The Richest Hill on Earth

Richard S. Wheeler, Foreword by
Richard S. Wheeler. Tor/Forge, $25.99 (320p) ISBN 978-0-7653-2816-8
Reviewed on: 10/10/2011
Release date: 12/06/2011
Hardcover - 438 pages - 978-1-61173-271-9
Mass Market Paperbound - 401 pages - 978-0-7653-6643-6
Ebook - 352 pages - 978-1-4299-8626-7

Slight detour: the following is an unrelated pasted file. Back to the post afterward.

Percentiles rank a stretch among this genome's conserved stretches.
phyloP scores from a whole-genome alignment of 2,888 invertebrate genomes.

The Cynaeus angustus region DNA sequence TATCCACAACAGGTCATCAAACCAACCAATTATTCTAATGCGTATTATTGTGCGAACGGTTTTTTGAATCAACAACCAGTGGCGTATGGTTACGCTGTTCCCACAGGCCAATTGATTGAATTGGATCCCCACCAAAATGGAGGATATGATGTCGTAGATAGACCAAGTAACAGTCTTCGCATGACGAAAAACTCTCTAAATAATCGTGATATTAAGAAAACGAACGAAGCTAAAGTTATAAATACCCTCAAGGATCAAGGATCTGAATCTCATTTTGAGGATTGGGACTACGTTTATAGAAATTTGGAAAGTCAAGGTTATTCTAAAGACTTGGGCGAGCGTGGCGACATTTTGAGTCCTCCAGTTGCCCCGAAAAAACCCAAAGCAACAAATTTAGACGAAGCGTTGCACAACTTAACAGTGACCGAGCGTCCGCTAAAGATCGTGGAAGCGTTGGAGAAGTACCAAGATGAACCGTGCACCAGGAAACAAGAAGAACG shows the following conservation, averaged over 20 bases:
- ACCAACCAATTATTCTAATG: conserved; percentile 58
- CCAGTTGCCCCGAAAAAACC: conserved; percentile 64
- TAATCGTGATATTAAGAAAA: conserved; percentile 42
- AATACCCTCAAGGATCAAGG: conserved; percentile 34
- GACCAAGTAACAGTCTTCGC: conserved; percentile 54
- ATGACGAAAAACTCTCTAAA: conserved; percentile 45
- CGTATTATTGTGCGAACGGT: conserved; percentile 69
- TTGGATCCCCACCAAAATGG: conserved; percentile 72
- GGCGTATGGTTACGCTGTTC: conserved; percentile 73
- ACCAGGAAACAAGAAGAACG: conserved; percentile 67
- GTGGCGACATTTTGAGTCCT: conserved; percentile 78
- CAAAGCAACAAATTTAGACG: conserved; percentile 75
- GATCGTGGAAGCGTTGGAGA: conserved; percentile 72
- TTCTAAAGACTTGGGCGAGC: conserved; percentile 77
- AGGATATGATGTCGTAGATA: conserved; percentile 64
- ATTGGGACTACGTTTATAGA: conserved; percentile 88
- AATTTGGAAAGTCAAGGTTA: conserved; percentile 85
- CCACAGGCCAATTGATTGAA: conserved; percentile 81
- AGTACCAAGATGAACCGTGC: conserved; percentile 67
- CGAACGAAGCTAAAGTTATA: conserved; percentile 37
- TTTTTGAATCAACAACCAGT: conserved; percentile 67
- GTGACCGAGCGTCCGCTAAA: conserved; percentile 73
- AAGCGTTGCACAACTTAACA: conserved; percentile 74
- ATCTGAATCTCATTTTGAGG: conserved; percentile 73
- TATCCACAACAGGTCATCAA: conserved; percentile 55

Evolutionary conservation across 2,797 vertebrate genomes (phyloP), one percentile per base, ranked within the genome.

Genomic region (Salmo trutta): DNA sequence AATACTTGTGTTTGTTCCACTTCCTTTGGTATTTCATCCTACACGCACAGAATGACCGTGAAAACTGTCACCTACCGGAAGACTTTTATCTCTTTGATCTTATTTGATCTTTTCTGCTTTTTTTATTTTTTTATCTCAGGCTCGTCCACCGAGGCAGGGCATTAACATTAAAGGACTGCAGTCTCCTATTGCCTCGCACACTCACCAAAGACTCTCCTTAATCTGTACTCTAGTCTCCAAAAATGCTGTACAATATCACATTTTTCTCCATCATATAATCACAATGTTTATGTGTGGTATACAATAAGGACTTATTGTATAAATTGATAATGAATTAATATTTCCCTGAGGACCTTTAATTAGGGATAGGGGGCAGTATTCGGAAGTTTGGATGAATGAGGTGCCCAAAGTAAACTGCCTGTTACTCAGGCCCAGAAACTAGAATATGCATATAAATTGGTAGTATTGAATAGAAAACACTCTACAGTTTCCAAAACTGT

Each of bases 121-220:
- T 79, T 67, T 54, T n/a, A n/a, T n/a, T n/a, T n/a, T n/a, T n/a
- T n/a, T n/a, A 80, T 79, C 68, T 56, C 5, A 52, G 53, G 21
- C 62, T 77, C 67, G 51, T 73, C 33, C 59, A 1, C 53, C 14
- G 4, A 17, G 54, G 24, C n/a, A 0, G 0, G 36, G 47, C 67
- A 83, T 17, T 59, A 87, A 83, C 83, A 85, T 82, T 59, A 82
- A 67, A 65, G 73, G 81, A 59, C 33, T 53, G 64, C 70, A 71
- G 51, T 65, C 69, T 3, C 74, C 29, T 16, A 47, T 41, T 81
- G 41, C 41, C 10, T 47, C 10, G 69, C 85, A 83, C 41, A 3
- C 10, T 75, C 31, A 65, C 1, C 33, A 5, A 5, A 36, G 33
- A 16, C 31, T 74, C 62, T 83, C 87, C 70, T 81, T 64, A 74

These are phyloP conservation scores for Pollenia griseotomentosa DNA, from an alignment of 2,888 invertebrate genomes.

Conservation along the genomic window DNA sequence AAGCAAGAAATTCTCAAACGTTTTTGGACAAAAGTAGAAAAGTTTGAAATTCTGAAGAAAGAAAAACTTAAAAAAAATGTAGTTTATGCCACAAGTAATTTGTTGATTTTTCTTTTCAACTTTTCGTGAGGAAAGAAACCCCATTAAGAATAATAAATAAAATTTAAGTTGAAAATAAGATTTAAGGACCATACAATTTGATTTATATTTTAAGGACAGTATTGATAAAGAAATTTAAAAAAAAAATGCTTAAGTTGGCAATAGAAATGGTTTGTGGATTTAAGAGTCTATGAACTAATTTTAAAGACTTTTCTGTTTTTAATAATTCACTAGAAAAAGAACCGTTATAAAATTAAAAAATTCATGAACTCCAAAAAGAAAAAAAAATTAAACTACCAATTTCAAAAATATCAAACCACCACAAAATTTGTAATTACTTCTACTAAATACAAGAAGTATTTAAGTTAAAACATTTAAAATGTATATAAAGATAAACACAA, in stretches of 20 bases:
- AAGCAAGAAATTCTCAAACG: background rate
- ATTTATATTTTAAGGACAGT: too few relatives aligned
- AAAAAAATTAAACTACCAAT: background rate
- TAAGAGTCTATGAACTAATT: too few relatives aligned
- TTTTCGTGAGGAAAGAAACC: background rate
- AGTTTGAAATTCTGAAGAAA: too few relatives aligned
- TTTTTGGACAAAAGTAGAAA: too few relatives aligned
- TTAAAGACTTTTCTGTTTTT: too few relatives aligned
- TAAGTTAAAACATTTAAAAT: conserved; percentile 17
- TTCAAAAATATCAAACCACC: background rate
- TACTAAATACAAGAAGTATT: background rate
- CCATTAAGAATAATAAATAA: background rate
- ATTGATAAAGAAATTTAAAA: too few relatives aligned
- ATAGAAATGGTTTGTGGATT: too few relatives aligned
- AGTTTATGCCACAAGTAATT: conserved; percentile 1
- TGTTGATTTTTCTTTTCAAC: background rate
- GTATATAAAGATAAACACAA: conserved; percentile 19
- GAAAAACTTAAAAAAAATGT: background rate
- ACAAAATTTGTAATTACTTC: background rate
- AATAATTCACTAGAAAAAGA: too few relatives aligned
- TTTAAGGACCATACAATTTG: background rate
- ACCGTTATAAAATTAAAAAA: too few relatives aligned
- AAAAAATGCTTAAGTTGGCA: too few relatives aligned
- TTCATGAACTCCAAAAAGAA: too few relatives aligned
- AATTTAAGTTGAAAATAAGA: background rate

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The mine shaft and courtroom clashes of Butte, Mont.’s copper kings form the backdrop of the initially engaging latest from veteran western novelist Wheeler (Snowbound). In 1892, Butte sits on top of some of the world’s richest mineral deposits, and three men vie to control its wealth: Marcus Daly, who employs only fellow Irish to work in his mines; William Andrews Clark, who insists on being called “Senator” even before he’s bribed his way into office; and F. Augustus Heinze, who exploits mining laws to steal ore. They fuel their feuds with competing newspapers, and Clark hires splashy eastern journalist John Fellows Hall to run his propaganda sheet. His journalistic integrity quickly squashed, Hall transforms the paper into a bestselling scandal sheet, full of gossip, murdered prostitutes, and the predictions of a local psychic. Meanwhile, newly widowed Alice Brophy takes a job rather than another husband, discovers socialism, and becomes a notorious labor agitator. The first half of Wheeler’s novel is lively and fascinating, with the riveting “Red Alice” crying out for a novel of her own. But as the story progresses, characters are sidelined and the narrative loses momentum. The fate of this hill is finally determined miles from Butte, in plodding passages far removed from the novel’s promising beginning. (Dec.)
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